Chasing Ann Where Pigs Fly: Caroline Boller’s American 50-Mile Trail Best Report

[Editor’s Note: This is Caroline Boller’s report from setting a new American 50-mile trail best of 5:48:01 at the 2016 Brazos Bend 50 Mile. The previous mark of 6:14:51 was set by Ann Trason in 1994. All photos by Trail Racing Over Texas/Myke Hermsmeyer.]

There must have been a special kind of magic in the air across America last weekend, because in the span of a few hours between Saturday and Sunday, ultrarunning women kicked a massive amount of butt. Gina Slaby set the new 100-mile world record on the track at Desert Solstice, breaking Ann Trason’s 1991 mark. And Maggie Guterl, Courtney Dauwalter, and presumed Ultrarunner of the Year Kaci Lickteig all clocked overall wins in their races.

I felt it, too. As dawn broke on Saturday in Needville, Texas, I relished the snap of cold in the December air. A quiet confidence whispered to me that of all the racing days that had gone before it, this was going to be my day. The Grinch sent me off and I felt the weight of a responsibility to bring my very best. I had told Race Director Rob Goyen and my crew John Stasulli (aka The Grinch) along with his son AJ that I was trying to break Ann Trason’s 50-mile trail record. On Rob’s course, I thought I could even break six hours.

Before the 2016 Brazos Bend 50 Mile

The Grinch at the start of the 2016 Brazos Bend 50 Mile. Photo: Trail Racing Over Texas/Myke Hermsmeyer

Brazos Bend is a swamp. A full-on, lime-green, moss-covered swamp. The Grinch warned me that even in winter, mosquitos might be a problem. Then there were the alligators. I was pretty sure I wasn’t going to see an alligator on the course (alligators? really?), but everyone told me I probably would. My friend Myles Smythe, there to film the race, had seen one just the day before. In the end, neither the bugs nor the alligators made an appearance. Instead, of all things, it was flying pigs.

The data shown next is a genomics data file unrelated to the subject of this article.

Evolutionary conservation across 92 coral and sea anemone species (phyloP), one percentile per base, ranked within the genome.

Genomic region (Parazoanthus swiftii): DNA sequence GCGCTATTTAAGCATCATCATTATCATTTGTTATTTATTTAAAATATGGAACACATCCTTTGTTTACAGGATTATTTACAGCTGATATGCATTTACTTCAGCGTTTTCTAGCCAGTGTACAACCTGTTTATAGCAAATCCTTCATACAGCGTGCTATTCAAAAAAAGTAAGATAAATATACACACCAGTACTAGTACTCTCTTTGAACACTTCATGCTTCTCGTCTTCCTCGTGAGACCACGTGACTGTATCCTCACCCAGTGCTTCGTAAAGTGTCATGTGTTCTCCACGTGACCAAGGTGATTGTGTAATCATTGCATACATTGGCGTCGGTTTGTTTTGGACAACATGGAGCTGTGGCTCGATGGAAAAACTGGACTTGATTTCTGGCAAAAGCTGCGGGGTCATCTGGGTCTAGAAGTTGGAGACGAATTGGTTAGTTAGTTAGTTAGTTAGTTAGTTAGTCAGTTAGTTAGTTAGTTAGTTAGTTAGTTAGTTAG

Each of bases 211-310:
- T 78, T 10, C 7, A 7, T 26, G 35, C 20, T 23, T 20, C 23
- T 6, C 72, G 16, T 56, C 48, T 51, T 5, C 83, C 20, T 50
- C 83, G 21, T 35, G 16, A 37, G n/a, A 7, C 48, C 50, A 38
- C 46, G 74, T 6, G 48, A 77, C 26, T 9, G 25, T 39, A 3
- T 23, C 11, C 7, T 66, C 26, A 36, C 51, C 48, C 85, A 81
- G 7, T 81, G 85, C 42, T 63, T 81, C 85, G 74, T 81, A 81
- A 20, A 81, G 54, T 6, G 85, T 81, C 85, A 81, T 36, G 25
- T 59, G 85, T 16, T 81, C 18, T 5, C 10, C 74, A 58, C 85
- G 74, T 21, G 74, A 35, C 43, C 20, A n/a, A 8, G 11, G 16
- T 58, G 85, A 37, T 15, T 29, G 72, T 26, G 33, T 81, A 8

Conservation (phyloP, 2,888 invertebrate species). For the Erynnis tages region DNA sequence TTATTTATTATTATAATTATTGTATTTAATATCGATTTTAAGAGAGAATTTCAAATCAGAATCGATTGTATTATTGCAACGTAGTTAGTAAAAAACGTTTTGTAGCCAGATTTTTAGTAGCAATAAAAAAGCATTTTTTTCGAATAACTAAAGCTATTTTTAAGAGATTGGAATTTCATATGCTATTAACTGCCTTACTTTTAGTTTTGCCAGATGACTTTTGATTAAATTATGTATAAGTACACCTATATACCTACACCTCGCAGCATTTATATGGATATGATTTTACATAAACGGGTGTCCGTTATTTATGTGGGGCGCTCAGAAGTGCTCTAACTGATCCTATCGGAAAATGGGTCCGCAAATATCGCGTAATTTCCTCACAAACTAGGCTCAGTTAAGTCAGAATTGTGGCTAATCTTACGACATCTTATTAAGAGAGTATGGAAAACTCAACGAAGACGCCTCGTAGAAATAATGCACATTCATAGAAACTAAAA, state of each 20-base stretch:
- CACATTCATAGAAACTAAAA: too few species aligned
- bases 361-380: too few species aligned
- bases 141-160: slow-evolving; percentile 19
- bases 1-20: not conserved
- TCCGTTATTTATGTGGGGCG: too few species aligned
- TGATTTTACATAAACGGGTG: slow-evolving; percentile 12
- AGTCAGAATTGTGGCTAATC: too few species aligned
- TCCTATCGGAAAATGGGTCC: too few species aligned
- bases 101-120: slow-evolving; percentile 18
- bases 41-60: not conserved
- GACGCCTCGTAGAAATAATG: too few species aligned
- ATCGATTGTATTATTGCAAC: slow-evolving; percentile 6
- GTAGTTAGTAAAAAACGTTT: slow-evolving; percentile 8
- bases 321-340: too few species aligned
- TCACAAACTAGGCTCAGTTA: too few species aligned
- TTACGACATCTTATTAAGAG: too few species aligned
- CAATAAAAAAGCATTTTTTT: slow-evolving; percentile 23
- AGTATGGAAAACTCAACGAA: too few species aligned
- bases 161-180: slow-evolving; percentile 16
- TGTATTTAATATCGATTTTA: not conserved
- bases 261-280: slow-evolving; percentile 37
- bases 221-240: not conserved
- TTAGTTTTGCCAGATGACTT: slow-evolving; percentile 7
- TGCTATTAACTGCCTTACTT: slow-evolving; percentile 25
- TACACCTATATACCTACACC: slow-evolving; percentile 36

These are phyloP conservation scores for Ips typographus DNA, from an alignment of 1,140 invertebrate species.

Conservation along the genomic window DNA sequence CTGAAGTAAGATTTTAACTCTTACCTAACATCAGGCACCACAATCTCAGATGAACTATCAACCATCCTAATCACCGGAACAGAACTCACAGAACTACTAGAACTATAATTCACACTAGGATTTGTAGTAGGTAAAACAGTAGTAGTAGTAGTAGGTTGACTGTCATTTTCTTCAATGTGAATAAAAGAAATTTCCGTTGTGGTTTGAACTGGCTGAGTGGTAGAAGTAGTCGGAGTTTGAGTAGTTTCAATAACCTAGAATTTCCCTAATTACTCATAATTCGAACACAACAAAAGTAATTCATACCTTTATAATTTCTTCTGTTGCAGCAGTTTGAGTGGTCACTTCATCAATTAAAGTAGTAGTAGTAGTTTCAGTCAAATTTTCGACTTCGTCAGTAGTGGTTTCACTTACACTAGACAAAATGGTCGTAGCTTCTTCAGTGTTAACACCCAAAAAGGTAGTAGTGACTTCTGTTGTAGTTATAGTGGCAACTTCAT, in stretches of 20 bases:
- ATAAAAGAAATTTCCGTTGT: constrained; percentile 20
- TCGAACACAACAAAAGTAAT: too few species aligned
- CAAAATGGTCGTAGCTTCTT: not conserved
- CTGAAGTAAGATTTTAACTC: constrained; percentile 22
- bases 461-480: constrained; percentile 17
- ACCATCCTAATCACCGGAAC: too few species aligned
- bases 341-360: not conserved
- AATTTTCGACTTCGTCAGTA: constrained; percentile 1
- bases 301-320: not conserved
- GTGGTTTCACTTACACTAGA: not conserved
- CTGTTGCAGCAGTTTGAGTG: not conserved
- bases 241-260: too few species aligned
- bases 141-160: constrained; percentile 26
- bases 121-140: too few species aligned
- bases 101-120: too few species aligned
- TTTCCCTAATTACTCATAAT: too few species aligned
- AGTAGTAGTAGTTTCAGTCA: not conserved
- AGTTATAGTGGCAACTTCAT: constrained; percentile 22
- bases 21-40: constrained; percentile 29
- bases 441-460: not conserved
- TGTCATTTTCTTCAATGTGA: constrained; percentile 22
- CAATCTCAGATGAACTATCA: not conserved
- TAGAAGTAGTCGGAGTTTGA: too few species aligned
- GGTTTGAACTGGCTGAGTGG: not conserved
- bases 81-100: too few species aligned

Only a couple of miles into the race and a disturbing ruckus of snorting and stampeding feet erupted from the brush to my right. What the…? For a few seconds, there was only the noise, coming closer and closer with each passing moment. I looked at the oncoming runners on this out-and-back section. They looked back at me, wide-eyed. Right in between us and just a few feet away, a dozen or so wild pigs came streaking across the trail at a full gallop. I paused, pretty sure I could still hear more snorting in the thicket from the ones left behind. Here goes nothing, I thought as I braved my way through, waiting to be taken out by a charging, squealing swine eager to catch up to his or her group.

Once clear–phew!–I got back into my rhythm, paranoid now about the continued sounds I could hear coming from the scrub. Fast as I was going, I couldn’t seem to outrun them. At the first aid station, 40 Acre, 4.10 miles in, The Grinch awaited. “Two minutes ahead [of pace],” he informed me, rather sternly. I shot him a big smile. “Oh, but I’m feeling so gooooood!” I shouted back as we made the seamless transition. At each aid station, I grabbed a 10-ounce bottle filled with one or two VFuel gels mixed with water–shaken, not stirred–and continued on my way.